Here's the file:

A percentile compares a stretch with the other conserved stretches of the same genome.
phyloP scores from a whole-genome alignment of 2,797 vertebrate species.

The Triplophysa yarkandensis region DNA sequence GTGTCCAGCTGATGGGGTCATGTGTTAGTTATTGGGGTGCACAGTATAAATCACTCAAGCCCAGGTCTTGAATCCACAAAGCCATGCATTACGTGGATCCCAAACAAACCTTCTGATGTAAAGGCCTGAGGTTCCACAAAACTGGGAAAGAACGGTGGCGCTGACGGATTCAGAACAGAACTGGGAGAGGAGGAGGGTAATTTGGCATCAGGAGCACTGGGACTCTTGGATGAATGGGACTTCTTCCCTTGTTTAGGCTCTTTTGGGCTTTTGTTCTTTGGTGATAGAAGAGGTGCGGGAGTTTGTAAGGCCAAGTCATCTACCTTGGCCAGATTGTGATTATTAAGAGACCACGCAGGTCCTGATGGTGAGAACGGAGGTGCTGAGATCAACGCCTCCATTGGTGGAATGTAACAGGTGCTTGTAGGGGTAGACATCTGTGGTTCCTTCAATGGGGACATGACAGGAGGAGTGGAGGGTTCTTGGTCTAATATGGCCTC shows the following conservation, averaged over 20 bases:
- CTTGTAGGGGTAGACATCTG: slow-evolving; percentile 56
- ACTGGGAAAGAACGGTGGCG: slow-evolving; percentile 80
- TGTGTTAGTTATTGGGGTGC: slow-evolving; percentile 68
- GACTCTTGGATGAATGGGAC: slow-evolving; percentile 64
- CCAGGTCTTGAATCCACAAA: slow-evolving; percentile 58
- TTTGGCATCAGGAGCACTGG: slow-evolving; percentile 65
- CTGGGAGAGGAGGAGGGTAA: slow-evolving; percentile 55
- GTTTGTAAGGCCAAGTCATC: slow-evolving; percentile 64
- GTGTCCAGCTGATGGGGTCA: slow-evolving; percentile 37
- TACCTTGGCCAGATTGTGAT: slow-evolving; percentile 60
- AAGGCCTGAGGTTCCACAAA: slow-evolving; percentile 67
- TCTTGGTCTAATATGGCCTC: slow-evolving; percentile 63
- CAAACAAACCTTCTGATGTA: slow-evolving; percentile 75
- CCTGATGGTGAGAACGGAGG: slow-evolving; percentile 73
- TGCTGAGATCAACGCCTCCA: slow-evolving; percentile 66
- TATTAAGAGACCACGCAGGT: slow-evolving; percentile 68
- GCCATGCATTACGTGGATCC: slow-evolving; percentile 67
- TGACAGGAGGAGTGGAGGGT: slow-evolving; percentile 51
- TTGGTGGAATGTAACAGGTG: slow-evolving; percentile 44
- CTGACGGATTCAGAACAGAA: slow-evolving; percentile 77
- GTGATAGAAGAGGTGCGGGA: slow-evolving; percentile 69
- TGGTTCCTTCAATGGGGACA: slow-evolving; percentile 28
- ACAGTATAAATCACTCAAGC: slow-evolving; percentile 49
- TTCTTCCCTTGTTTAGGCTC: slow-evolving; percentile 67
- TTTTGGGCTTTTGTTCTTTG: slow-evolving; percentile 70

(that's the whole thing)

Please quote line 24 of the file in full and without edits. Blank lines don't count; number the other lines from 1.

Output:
- GTGATAGAAGAGGTGCGGGA: slow-evolving; percentile 69